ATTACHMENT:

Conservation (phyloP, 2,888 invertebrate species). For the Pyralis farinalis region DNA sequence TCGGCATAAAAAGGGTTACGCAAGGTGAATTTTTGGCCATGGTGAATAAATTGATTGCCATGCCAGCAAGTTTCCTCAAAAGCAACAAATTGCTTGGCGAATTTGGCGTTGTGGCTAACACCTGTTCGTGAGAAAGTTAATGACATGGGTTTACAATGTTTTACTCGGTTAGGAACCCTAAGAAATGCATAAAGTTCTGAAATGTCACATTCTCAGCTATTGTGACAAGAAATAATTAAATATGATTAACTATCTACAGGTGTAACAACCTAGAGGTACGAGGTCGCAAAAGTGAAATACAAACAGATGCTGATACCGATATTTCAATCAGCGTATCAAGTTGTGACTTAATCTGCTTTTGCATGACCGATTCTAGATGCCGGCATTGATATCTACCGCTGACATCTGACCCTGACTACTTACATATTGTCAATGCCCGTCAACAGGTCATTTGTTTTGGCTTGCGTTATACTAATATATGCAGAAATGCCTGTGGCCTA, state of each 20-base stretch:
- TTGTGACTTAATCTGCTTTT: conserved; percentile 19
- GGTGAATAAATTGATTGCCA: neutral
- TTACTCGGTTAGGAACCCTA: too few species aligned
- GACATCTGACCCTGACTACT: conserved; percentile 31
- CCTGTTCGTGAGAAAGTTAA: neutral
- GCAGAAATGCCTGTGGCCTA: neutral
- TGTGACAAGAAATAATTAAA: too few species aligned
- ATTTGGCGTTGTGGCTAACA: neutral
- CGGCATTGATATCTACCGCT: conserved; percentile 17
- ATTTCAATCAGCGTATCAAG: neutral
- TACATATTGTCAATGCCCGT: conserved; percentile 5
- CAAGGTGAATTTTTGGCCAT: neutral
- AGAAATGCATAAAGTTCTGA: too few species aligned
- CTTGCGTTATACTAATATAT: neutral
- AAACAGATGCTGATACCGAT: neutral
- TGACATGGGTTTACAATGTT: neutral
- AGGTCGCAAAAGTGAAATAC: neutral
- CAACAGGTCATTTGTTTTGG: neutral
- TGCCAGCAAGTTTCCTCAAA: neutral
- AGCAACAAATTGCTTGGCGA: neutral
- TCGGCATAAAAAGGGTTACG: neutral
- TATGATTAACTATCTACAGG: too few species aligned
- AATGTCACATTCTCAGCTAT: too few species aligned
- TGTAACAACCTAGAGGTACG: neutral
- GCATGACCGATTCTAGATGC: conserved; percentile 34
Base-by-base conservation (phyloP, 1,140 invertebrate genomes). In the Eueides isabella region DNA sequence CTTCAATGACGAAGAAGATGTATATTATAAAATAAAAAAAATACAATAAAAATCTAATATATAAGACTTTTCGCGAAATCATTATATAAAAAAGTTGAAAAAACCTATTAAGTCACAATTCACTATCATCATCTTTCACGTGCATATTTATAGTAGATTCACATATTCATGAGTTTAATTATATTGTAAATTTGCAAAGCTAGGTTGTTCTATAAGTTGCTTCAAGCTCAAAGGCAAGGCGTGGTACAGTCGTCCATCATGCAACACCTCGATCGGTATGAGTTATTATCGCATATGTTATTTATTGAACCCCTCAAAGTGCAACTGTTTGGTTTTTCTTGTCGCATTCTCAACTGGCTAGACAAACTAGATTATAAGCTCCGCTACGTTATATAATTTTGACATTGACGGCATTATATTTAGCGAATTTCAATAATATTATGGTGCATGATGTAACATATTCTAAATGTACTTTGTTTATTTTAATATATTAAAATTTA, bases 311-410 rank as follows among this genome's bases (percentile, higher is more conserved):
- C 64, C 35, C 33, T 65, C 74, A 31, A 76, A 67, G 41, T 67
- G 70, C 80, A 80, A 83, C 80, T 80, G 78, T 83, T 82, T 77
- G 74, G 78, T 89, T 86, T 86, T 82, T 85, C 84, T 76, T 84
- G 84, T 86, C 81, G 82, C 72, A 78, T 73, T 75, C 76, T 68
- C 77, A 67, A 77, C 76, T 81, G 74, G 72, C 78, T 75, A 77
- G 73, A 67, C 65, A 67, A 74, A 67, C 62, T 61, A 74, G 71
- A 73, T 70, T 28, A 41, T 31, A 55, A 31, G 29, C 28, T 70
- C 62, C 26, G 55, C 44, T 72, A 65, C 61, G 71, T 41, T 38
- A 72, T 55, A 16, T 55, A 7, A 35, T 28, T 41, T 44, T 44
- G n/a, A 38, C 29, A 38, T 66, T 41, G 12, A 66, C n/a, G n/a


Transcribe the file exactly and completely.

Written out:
Conservation (phyloP, 2,888 invertebrate species). For the Pyralis farinalis region DNA sequence TCGGCATAAAAAGGGTTACGCAAGGTGAATTTTTGGCCATGGTGAATAAATTGATTGCCATGCCAGCAAGTTTCCTCAAAAGCAACAAATTGCTTGGCGAATTTGGCGTTGTGGCTAACACCTGTTCGTGAGAAAGTTAATGACATGGGTTTACAATGTTTTACTCGGTTAGGAACCCTAAGAAATGCATAAAGTTCTGAAATGTCACATTCTCAGCTATTGTGACAAGAAATAATTAAATATGATTAACTATCTACAGGTGTAACAACCTAGAGGTACGAGGTCGCAAAAGTGAAATACAAACAGATGCTGATACCGATATTTCAATCAGCGTATCAAGTTGTGACTTAATCTGCTTTTGCATGACCGATTCTAGATGCCGGCATTGATATCTACCGCTGACATCTGACCCTGACTACTTACATATTGTCAATGCCCGTCAACAGGTCATTTGTTTTGGCTTGCGTTATACTAATATATGCAGAAATGCCTGTGGCCTA, state of each 20-base stretch:
- TTGTGACTTAATCTGCTTTT: conserved; percentile 19
- GGTGAATAAATTGATTGCCA: neutral
- TTACTCGGTTAGGAACCCTA: too few species aligned
- GACATCTGACCCTGACTACT: conserved; percentile 31
- CCTGTTCGTGAGAAAGTTAA: neutral
- GCAGAAATGCCTGTGGCCTA: neutral
- TGTGACAAGAAATAATTAAA: too few species aligned
- ATTTGGCGTTGTGGCTAACA: neutral
- CGGCATTGATATCTACCGCT: conserved; percentile 17
- ATTTCAATCAGCGTATCAAG: neutral
- TACATATTGTCAATGCCCGT: conserved; percentile 5
- CAAGGTGAATTTTTGGCCAT: neutral
- AGAAATGCATAAAGTTCTGA: too few species aligned
- CTTGCGTTATACTAATATAT: neutral
- AAACAGATGCTGATACCGAT: neutral
- TGACATGGGTTTACAATGTT: neutral
- AGGTCGCAAAAGTGAAATAC: neutral
- CAACAGGTCATTTGTTTTGG: neutral
- TGCCAGCAAGTTTCCTCAAA: neutral
- AGCAACAAATTGCTTGGCGA: neutral
- TCGGCATAAAAAGGGTTACG: neutral
- TATGATTAACTATCTACAGG: too few species aligned
- AATGTCACATTCTCAGCTAT: too few species aligned
- TGTAACAACCTAGAGGTACG: neutral
- GCATGACCGATTCTAGATGC: conserved; percentile 34
Base-by-base conservation (phyloP, 1,140 invertebrate genomes). In the Eueides isabella region DNA sequence CTTCAATGACGAAGAAGATGTATATTATAAAATAAAAAAAATACAATAAAAATCTAATATATAAGACTTTTCGCGAAATCATTATATAAAAAAGTTGAAAAAACCTATTAAGTCACAATTCACTATCATCATCTTTCACGTGCATATTTATAGTAGATTCACATATTCATGAGTTTAATTATATTGTAAATTTGCAAAGCTAGGTTGTTCTATAAGTTGCTTCAAGCTCAAAGGCAAGGCGTGGTACAGTCGTCCATCATGCAACACCTCGATCGGTATGAGTTATTATCGCATATGTTATTTATTGAACCCCTCAAAGTGCAACTGTTTGGTTTTTCTTGTCGCATTCTCAACTGGCTAGACAAACTAGATTATAAGCTCCGCTACGTTATATAATTTTGACATTGACGGCATTATATTTAGCGAATTTCAATAATATTATGGTGCATGATGTAACATATTCTAAATGTACTTTGTTTATTTTAATATATTAAAATTTA, bases 311-410 rank as follows among this genome's bases (percentile, higher is more conserved):
- C 64, C 35, C 33, T 65, C 74, A 31, A 76, A 67, G 41, T 67
- G 70, C 80, A 80, A 83, C 80, T 80, G 78, T 83, T 82, T 77
- G 74, G 78, T 89, T 86, T 86, T 82, T 85, C 84, T 76, T 84
- G 84, T 86, C 81, G 82, C 72, A 78, T 73, T 75, C 76, T 68
- C 77, A 67, A 77, C 76, T 81, G 74, G 72, C 78, T 75, A 77
- G 73, A 67, C 65, A 67, A 74, A 67, C 62, T 61, A 74, G 71
- A 73, T 70, T 28, A 41, T 31, A 55, A 31, G 29, C 28, T 70
- C 62, C 26, G 55, C 44, T 72, A 65, C 61, G 71, T 41, T 38
- A 72, T 55, A 16, T 55, A 7, A 35, T 28, T 41, T 44, T 44
- G n/a, A 38, C 29, A 38, T 66, T 41, G 12, A 66, C n/a, G n/a